How to use the fingerprint sensor in openSUSE Tumbleweed on 2016 ThinkPads

26. Sep 2021 | KaratekHD | CC-BY-SA-3.0

How to use the fingerprint sensor in openSUSE Tumbleweed on 2016 ThinkPads

My daily driver laptop is a Lenovo ThinkPad X1 Yoga Gen 1 from 2016, which has a fingerprint reader by Validity Sensors. However, this sensor is not supported out of the box in Linux, so I’ll show you how to get it running in openSUSE Tumbleweed in this post. Other ThinkPads from 2016 should have similar sensors, so this post will mostlikely work on these devices too.

Getting a driver

libfprint, the go to driver for fingerprint sensors on Linux, currently does not have support for the sensors in the X1 Yoga. However, GitHub user Marco Trevisan aka. 3v1n0 did a great job at bringing support to it, and we can simply install his modified version of the driver. Normally, this would involve compiling libfprint from source, but I packaged it for Tumbleweed, so the installation is easy. If you know what you’re doing, check out the package on

First, add the repository containing the driver:

$ sudo zypper ar -p 98
$ sudo zypper ref

After doing that, you can install the package by executing

$ sudo zypper in libfprint

You’ll also need fprintd, so install it too:

$ sudo zypper install fprintd fprintd-pam

Now you should be good to go!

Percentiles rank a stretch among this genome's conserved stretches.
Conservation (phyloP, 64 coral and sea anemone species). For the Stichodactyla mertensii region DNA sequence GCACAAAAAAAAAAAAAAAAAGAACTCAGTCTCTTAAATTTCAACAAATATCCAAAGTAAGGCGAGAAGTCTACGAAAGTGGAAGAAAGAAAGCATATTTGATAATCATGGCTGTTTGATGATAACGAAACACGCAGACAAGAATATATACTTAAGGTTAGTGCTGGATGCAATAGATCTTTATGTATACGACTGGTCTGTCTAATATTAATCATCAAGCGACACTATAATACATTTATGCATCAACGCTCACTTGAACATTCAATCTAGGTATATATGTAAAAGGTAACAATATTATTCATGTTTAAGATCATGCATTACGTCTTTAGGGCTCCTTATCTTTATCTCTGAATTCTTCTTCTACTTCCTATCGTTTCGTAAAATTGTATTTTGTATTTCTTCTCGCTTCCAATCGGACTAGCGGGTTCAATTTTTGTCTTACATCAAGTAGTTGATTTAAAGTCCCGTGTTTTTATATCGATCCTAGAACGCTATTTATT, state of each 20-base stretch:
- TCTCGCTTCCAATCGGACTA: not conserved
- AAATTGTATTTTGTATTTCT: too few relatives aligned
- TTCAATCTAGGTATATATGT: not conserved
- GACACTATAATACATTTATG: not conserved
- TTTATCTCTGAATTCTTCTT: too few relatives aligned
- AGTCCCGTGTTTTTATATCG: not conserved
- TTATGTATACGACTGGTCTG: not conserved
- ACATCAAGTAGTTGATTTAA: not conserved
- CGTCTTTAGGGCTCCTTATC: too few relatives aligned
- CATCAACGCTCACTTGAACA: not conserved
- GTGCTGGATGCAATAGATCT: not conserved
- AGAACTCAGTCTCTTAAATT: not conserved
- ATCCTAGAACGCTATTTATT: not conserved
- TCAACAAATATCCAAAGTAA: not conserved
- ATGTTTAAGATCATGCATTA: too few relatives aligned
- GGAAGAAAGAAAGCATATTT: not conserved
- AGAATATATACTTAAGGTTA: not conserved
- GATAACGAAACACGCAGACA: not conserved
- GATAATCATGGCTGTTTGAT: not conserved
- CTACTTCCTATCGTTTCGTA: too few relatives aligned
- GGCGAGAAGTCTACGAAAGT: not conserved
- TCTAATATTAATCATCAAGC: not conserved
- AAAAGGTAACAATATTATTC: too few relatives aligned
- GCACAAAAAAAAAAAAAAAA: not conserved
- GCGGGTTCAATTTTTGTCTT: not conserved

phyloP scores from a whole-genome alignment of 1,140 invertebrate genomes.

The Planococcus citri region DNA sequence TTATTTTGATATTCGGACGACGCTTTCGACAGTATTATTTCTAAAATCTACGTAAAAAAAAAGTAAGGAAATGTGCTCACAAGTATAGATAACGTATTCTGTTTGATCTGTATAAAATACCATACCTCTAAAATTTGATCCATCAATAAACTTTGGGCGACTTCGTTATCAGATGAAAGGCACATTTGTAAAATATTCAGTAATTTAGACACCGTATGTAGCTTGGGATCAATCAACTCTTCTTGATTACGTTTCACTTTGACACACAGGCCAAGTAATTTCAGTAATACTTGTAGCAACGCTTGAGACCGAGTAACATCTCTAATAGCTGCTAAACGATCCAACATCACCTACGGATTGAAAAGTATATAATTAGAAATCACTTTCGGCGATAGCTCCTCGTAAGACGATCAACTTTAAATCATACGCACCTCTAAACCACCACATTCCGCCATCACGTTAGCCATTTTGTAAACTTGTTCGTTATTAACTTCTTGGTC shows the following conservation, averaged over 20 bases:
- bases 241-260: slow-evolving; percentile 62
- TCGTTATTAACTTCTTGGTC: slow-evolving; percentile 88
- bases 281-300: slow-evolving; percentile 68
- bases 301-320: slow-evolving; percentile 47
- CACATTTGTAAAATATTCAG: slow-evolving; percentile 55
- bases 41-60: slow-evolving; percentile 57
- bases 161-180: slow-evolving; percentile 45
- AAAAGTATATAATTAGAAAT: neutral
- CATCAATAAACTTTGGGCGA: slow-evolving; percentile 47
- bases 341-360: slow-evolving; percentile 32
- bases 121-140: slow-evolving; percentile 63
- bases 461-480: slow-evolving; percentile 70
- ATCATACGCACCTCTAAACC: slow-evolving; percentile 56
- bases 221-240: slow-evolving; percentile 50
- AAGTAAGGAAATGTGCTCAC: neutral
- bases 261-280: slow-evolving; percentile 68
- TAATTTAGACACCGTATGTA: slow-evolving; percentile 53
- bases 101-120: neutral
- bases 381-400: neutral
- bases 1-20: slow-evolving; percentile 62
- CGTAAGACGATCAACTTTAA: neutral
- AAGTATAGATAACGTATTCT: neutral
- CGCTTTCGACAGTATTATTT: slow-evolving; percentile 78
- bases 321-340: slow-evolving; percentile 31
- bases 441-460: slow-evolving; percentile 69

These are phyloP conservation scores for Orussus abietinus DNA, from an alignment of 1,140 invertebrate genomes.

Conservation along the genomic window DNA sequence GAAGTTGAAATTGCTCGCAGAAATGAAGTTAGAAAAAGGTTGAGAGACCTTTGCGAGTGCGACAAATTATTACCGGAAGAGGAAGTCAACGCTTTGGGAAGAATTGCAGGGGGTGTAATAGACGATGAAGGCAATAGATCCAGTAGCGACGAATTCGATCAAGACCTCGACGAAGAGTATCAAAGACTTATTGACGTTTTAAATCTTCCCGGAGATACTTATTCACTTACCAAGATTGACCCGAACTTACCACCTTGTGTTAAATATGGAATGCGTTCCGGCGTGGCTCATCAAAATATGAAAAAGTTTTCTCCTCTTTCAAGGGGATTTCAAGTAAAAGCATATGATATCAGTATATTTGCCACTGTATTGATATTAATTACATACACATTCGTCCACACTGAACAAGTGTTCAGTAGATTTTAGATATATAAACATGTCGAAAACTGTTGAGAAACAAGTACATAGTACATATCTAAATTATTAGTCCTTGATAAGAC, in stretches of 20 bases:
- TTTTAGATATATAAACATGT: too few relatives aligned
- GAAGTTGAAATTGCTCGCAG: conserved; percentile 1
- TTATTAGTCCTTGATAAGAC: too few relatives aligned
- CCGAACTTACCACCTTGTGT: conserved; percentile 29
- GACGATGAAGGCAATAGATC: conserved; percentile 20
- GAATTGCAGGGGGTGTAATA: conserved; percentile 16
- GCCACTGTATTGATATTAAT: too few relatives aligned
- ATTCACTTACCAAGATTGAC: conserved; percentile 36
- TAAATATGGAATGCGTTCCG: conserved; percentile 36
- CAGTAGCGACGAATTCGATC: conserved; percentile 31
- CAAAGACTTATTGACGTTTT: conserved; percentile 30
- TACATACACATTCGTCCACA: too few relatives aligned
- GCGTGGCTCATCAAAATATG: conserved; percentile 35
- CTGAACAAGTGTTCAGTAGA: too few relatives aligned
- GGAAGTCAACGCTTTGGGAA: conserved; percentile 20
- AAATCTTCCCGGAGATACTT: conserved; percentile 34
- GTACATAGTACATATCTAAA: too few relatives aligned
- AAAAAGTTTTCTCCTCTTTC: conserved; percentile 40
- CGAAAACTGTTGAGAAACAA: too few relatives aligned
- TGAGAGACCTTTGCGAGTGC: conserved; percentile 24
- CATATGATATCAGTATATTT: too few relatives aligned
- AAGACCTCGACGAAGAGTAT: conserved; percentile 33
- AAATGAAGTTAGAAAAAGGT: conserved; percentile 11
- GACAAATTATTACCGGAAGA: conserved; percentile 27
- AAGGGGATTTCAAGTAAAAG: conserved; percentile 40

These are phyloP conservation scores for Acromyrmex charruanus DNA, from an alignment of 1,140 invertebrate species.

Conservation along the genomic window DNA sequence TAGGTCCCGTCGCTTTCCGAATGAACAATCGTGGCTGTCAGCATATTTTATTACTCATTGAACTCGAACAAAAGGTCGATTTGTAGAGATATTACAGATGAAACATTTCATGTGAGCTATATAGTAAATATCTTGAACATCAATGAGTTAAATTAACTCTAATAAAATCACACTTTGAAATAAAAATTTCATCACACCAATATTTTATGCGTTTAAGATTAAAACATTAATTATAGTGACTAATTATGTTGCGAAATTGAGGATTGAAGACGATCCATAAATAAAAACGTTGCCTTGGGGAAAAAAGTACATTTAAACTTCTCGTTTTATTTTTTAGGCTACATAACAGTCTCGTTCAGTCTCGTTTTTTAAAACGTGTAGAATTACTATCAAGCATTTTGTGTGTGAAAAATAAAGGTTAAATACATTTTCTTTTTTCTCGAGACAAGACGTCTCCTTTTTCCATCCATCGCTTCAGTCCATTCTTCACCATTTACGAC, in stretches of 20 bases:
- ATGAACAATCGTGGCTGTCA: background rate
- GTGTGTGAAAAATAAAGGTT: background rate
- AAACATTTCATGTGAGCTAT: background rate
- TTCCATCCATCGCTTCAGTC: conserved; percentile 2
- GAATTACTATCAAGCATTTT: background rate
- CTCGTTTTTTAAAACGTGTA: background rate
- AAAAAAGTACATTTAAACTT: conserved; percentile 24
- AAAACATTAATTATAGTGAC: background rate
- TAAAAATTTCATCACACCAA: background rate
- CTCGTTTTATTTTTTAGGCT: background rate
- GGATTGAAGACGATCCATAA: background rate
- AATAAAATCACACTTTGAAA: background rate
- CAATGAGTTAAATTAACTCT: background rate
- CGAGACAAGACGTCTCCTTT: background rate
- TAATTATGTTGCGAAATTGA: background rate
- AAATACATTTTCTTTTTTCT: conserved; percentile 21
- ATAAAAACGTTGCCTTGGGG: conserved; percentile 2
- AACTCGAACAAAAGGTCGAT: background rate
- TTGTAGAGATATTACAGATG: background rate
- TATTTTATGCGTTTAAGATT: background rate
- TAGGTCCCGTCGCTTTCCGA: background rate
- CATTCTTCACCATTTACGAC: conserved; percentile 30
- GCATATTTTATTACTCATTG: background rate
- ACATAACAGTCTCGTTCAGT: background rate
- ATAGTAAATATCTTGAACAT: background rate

Adding fingerprints

On Gnome

If you’re on Gnome, adding a fingerprint is really easy. Open Settings and navigate to Users → Fingerprint Login. You can add your fingerprint there.

On other desktop environments

If you’re on another desktop environment, the process is a little bit more difficult, but also doable. Run

$ fprintd-enroll

and follow the instructions. This will add the fingerprint to fprintd. You can verify it worked with

$ fprintd-verify

Make Gnome use the fingerprint

The next step is to tell Gnome and GDM that they should use the fingerprint. For doing so, edit /etc/pam.d/gdm with an editor of your choice:

$ sudo vim /etc/pam.d/gdm

Add the following line at the top of the file:

auth 	sufficient

Reboot for the changes to take effect.


Setting up fingerprint authentication on openSUSE Tumbleweed is pretty easy, and installing the driver for the sensors used in 2016 ThinkPads is so too. The work done by Marco Trevisan is really awesome and I’ll link the GitHub repository below.

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